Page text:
Those undergoing assessment are encouraged to remain open and answer all questions asked to give the Clinical Psychologist a complete and accurate picture of their mental health.
When to Consider BPD Assessment?
Borderline Personality Disorder (BPD) is a condition that affects the thoughts and feelings of a person and the relationships around them. Those with this mental health issue may often experience intense periods of loneliness or emptiness or have patterns of intense, unstable, or irregular relationships with love/hate coming into play strongly.
If someone recognises multiple signs and symptoms of BPD in themselves or their loved ones, they could benefit by talking to a mental health professional or their GP to determine if a diagnostic assessment would be beneficial.
What are the Signs and Symptoms of Borderline Personality Disorder (BPD)?
When using guidelines to assess BPD, a Clinical Psychologist will look at whether a person experience many of the following signs and symptoms:
- Extreme reactions to feelings of abandonment
- Feelings of abandonment or emptiness that are long-lasting
- Confused feelings of self-identity or self-image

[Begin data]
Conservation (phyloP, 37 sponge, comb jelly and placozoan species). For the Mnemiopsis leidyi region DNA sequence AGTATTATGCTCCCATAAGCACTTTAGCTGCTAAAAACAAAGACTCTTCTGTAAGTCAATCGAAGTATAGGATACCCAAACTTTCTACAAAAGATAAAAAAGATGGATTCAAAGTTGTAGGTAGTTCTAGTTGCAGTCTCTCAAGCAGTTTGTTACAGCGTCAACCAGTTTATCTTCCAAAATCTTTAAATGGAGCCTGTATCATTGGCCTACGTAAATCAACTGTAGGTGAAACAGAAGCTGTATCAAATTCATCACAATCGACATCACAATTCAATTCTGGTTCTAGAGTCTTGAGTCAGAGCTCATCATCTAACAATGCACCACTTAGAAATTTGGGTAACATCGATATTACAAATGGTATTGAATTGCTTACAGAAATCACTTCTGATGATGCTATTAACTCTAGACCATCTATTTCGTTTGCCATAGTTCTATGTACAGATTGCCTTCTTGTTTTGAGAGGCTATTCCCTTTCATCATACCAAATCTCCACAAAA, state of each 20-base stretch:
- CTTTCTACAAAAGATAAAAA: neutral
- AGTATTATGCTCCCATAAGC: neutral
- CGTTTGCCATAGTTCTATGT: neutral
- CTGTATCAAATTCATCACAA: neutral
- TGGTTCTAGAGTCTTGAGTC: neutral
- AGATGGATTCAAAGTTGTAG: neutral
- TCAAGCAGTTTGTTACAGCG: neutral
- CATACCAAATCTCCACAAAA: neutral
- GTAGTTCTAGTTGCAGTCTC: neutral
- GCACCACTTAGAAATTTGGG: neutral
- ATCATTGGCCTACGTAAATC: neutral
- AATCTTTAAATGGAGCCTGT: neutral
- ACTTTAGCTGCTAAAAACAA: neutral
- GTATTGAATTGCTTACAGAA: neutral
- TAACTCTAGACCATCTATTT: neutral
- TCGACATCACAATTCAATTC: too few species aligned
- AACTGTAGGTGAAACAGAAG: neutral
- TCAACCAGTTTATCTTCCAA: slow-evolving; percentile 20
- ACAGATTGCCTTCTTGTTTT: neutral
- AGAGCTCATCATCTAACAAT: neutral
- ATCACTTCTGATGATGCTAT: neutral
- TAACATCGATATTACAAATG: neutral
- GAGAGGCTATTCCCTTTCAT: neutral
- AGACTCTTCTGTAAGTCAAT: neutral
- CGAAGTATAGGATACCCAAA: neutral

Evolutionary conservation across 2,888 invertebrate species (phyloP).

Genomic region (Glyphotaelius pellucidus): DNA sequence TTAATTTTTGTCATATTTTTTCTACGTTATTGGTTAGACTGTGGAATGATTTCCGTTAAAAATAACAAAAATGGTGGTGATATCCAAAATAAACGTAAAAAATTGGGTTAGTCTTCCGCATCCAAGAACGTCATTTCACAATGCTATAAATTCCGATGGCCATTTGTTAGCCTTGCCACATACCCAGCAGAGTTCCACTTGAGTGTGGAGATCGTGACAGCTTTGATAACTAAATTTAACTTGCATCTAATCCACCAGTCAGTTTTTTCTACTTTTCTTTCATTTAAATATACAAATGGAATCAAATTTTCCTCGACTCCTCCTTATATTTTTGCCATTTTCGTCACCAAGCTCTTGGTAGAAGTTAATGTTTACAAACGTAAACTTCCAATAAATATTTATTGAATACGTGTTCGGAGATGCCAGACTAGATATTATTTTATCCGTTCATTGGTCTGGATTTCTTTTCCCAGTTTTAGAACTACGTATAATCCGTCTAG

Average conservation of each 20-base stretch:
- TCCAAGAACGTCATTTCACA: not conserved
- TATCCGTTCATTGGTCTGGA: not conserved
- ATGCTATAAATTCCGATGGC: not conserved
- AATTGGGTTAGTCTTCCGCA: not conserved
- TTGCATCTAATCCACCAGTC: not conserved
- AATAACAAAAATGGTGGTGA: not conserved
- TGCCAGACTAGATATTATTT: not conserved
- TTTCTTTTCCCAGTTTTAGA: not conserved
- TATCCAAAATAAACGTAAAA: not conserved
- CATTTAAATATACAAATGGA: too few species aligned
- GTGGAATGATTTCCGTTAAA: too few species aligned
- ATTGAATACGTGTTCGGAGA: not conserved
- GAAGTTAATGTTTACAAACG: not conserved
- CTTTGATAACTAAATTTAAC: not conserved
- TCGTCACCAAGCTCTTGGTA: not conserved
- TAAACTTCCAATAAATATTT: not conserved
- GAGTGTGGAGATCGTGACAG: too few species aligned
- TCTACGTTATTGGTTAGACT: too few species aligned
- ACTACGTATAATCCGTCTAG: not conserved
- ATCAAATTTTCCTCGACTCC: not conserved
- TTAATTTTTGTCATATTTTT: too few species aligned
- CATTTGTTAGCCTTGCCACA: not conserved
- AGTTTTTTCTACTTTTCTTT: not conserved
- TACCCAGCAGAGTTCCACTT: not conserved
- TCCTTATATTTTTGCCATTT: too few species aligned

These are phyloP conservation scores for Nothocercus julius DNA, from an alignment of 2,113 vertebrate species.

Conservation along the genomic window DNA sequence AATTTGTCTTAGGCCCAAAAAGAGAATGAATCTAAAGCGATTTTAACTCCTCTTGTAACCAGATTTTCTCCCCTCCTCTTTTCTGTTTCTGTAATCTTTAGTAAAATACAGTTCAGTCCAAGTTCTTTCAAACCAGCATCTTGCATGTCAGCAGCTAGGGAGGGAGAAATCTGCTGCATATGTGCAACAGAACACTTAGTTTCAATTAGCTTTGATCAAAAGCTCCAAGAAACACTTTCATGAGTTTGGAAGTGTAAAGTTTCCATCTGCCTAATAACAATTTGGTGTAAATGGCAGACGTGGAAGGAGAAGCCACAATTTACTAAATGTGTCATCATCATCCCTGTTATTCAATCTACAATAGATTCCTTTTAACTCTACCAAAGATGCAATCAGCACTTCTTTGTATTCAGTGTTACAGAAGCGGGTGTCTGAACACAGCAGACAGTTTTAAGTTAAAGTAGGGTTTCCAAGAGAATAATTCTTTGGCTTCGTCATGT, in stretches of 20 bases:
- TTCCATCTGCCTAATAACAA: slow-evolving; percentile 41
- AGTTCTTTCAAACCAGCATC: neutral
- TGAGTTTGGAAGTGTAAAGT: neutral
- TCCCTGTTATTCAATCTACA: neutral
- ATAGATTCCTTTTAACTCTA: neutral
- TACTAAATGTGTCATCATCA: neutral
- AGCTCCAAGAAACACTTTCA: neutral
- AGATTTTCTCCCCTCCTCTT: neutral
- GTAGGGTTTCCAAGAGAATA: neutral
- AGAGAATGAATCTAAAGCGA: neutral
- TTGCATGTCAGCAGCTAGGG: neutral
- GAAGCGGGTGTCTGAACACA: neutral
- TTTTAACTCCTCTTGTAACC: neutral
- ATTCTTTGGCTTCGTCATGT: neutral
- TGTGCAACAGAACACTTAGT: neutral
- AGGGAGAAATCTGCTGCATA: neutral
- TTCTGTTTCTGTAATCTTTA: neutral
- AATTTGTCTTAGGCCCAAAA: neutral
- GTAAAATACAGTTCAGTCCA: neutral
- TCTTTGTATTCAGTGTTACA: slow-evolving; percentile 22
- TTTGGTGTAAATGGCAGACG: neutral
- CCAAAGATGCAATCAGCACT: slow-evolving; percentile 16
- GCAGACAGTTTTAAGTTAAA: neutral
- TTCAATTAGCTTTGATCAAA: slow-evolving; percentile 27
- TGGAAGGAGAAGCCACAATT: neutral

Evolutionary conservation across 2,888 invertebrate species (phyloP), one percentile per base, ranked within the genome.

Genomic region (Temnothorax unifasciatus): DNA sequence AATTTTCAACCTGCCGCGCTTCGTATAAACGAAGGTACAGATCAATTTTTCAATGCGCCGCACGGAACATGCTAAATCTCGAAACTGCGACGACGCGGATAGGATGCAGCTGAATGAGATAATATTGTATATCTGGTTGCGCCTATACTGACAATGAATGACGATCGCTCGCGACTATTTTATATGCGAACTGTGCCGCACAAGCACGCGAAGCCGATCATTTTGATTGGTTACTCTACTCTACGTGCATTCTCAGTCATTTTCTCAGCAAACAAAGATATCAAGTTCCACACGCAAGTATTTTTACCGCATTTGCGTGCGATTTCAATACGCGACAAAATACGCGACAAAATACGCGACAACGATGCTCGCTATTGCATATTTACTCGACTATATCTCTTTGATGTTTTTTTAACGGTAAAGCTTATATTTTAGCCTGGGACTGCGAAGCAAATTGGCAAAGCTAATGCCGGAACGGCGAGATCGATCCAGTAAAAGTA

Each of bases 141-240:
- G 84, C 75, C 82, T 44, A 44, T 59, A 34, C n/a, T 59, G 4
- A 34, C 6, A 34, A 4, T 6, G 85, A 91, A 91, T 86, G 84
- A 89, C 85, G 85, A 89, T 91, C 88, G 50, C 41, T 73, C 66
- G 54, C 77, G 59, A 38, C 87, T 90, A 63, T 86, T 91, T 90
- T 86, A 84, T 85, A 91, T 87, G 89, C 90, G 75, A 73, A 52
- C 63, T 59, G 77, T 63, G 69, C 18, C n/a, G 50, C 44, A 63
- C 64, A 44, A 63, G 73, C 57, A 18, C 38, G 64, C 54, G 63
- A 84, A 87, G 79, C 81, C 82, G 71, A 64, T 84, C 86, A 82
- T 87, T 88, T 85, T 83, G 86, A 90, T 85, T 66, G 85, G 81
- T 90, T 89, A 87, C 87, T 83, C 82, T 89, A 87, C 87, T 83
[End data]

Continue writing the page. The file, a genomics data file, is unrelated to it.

- Impulsive behaviours with potentially damaging consequences, i.e., spending, substance abuse, binge-eating, excessive sex, and excess binge-eating.
- Extreme emotional relationships that can be unstable or intense
- Regular episodes of self-harming or suicidal thoughts/tendencies
- Feelings of paranoia when stressed
- Episodes of dissociation or feelings of being separate from your body and the world around you
- Intense moods which can swiftly switch
- Difficulties regulating anger with intense episodes that are difficult to control and intense
How to Seek Assessment for Borderline Personality Disorder?
Those looking for a diagnostic assessment of BPD in Birmingham should start by consulting their GP or talking to a mental health professional like a Clinical Psychologist.
Those who wish to receive a BPD diagnostic assessment will typically be put on an NHS waiting list to see their local Community Mental Health Team (CMHT). However, private options are always available for those wanting faster turnaround times.
Will Assessment Highlight Treatment?
Treatment is unlikely to be talked about during the assessment period. However, if the person with BPD is undergoing a crisis, a Clinical Psychologist may offer support to help them stabilise their mental health before providing a diagnostic assessment.
When the assessment starts, the mental health specialist will use the answers to questions and time with a patient to find an appropriate treatment pathway for them.
The Clinical Psychologist administering the BPD diagnostic assessment may or may not be able to provide a provisional diagnosis at the end of the session, or they may need time to consider all information.
Should I Involve My Family?
This is down to a patient’s preference, but involving people who know you well and have known you for some time is recommended. Friends and family may also be involved once a formal diagnosis has been determined to help them understand what the diagnosis means and how they can be of the best support. More can be found about this over on our BPD diagnosis page.